Edinburgh university students refuse to adopt vegan meals on campus | Totally Vegan Buzz
Image: Animal Rebellion

Edinburgh students believe that transitioning to vegan menus on campus is cost-intensive, limits their dietary choices, and excludes an important  healthy component from their diet.

Edinburgh University students have voted against calls for campus venues to go vegan by 2027. 

The proposal came from the Plant-Based University (PBU) of Edinburgh in a bid to fight against climate change, favour local produce, and reduce the carbon footprint of meals.

The proposal also sought to provide more dietary options for students.

But only 19% of the 812 students who voted were in favour of the plans.

This outcome is in stark contrast to other universities, such as Stirling, Cambridge, Queen Mary’s, and Birmingham, that voted in favour of a plant-based transition.

Last year, the student union at Scotland’s University of Stirling became the first in the UK to commit to banning meat and dairy products from its campus outlets by 2025. 

Restrictive and cost-intensive

Those students who rejected the vegan plans argued that the motion limited dietary choices and meat was an important part of a healthy diet.

Additionally, some expressed concerns about the cost of implementing such a program. While others saw the benefits of reducing the environmental impact, they felt that the university should not be limiting dietary choices.

This is the second time Edinburgh students have voted against banning meat and dairy. In a similar poll in 2020, nearly 6,000 students took part, of whom 58% said they still wanted meat options on the menu.

Niamh Roberts, president of the students’ association, said: “Our student council is the democratic decision-making body for the students’ association, and any student can submit a proposal to be considered at council.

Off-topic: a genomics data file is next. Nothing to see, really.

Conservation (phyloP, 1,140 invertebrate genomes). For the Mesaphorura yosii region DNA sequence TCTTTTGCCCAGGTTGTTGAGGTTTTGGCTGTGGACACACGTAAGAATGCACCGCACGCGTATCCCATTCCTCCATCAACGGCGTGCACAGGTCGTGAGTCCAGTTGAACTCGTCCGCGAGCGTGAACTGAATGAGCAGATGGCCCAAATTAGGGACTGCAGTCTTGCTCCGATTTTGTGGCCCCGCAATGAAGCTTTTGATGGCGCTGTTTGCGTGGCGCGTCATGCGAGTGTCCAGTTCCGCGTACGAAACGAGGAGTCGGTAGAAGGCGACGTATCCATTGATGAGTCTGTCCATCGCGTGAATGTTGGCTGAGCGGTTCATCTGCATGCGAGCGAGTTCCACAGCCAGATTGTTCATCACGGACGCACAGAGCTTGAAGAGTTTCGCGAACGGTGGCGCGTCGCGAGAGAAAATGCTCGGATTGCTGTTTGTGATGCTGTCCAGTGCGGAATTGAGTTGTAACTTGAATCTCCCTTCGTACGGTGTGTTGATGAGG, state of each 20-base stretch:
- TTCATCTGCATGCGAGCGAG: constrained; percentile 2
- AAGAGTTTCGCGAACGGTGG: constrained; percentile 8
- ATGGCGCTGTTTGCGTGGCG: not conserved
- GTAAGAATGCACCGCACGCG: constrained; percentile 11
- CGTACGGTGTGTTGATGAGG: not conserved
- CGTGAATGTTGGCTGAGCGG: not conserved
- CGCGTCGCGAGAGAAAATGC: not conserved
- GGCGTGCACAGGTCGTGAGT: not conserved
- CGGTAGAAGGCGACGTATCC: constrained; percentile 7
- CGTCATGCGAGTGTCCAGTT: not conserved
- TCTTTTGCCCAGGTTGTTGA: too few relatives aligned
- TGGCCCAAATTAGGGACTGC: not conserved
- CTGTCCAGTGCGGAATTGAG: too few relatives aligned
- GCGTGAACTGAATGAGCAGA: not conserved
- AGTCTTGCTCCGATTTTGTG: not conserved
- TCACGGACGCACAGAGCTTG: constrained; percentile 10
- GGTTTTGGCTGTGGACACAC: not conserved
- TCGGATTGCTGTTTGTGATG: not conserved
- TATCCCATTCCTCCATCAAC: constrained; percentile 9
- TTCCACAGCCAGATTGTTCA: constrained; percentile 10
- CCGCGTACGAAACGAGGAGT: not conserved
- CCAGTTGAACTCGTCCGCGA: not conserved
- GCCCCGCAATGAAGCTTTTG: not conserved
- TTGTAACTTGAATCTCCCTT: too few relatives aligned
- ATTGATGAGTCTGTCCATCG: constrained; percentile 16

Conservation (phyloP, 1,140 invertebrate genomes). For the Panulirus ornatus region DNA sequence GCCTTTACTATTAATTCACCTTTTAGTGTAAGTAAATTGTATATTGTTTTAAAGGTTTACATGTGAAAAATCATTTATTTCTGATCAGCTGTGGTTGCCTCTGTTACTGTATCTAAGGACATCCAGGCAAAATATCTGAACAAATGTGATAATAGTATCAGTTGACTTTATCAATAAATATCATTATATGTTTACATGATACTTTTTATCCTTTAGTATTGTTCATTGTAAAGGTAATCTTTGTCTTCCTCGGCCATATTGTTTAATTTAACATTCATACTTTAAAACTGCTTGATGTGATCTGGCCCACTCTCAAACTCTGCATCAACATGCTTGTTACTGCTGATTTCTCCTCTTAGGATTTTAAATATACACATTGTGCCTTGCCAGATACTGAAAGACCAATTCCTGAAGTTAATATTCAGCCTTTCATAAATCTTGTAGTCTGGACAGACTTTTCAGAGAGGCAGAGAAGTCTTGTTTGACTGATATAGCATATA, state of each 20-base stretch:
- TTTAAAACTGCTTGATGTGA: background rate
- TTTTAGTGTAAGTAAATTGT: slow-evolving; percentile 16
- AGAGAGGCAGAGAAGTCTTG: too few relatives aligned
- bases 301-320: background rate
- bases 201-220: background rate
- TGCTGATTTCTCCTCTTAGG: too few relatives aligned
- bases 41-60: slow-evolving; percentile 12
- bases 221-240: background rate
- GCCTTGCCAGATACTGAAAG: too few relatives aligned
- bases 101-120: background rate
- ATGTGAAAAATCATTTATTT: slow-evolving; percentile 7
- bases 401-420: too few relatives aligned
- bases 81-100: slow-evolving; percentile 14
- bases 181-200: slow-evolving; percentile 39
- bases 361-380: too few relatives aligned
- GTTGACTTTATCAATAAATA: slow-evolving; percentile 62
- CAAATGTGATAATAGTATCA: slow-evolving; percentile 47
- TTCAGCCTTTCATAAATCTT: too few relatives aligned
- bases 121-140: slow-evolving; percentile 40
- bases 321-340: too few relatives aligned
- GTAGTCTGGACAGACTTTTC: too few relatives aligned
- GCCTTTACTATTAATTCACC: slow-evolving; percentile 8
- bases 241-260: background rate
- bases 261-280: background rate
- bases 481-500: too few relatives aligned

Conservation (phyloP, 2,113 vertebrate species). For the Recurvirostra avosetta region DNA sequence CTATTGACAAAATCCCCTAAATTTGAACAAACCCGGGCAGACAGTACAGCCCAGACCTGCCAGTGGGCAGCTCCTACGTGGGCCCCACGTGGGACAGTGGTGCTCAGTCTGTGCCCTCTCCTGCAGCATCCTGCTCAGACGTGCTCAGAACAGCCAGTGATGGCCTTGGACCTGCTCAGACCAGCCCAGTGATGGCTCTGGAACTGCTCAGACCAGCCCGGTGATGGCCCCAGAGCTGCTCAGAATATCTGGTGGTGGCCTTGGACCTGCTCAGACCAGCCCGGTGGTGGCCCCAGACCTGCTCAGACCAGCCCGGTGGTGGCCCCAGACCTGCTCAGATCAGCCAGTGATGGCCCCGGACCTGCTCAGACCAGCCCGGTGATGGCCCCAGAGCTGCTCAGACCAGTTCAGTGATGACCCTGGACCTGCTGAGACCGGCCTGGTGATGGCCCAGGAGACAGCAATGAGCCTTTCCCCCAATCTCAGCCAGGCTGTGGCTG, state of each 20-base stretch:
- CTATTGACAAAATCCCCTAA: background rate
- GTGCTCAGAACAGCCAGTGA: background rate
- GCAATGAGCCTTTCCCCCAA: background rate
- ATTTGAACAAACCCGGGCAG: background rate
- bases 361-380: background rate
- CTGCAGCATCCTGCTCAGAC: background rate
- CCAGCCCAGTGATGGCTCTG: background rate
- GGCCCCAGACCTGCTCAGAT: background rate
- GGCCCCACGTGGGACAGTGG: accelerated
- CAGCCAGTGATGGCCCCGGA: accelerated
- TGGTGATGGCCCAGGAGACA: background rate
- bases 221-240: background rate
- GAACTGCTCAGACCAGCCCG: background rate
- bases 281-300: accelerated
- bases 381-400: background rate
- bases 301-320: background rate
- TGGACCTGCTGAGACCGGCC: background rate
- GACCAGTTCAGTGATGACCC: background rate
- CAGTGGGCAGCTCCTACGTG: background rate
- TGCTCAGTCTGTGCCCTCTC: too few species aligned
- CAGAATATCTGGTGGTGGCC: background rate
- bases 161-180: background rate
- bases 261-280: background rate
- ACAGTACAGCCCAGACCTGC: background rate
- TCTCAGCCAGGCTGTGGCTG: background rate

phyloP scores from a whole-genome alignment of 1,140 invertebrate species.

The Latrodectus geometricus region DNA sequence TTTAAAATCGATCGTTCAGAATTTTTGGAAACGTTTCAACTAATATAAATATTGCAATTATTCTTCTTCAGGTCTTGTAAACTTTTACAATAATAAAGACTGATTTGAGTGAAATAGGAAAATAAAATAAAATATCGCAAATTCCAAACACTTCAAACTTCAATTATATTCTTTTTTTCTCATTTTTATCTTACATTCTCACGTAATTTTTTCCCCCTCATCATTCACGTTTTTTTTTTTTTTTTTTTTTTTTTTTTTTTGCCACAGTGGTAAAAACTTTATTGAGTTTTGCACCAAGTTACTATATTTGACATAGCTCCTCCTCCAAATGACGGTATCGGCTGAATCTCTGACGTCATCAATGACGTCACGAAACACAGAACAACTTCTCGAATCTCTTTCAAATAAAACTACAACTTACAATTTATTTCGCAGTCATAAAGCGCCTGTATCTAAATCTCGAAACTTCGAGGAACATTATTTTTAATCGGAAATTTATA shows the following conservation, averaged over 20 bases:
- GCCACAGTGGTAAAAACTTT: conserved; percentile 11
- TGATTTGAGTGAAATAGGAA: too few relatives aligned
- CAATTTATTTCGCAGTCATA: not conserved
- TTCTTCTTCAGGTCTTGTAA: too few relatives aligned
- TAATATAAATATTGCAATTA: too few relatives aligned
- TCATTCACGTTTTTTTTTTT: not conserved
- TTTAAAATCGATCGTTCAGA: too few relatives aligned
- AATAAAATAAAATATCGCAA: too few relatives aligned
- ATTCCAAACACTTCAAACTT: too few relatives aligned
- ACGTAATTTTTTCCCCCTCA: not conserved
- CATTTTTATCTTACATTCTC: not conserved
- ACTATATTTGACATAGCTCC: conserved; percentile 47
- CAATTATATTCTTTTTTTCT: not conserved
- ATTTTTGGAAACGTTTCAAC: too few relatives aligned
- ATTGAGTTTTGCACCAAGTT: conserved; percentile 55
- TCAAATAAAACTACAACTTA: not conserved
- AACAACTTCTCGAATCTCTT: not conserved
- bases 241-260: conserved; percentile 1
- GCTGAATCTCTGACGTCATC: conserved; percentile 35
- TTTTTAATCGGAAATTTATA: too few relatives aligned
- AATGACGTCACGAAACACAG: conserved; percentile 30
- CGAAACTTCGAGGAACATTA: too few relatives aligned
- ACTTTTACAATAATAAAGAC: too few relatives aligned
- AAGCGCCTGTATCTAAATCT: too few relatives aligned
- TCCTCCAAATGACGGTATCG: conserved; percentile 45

“All of our students are welcome to attend council meetings to discuss and vote on the motions that have been submitted, with the aim of improving the student experience at the University of Edinburgh.

“The Students’ Association facilitates these conversations, but the power ultimately lies in students’ hands. For the vote on Plant-Based meals, as we do with all votes, we used our democratic processes to ensure fairness and encouraged students to participate in the topics that matter to them.”

Pro-meat lobby rejoices

The Countryside Alliance, an organisation to champion countryside activities such as farming, rural services, small businesses and field sports, praised the decision, calling it “a victory for common sense, farming, and freedom of choice.”

It also urged Edinburgh students to support ‘sustainable farming communities’.

Plant-based universities (PBU) campaign

The nationwide student-led Plant-Based Universities campaign is an initiative that calls for “sustainable and 100 percent plant-based” catering at university cafés for environmental reasons.

With increasing concern about the impact of animal agriculture on the planet, plant-based diets have become increasingly popular as an alternative. The campaign seeks to create awareness among university communities about the benefits of plant-based catering and encourage universities to take steps towards implementing it.

Following the results, 19-year-old campaign member Emily Kemp said: “This is a setback in our strive for climate justice, but not one we will allow to stop us. Going plant-based is a step that must be taken; it is only a shame that it will not happen sooner.

“If Edinburgh’s students are so far unconvinced that animal agriculture is wrecking our planet and would rather take the words of those with a vested interest in concealing the truth, then we will continue to work to change that.”

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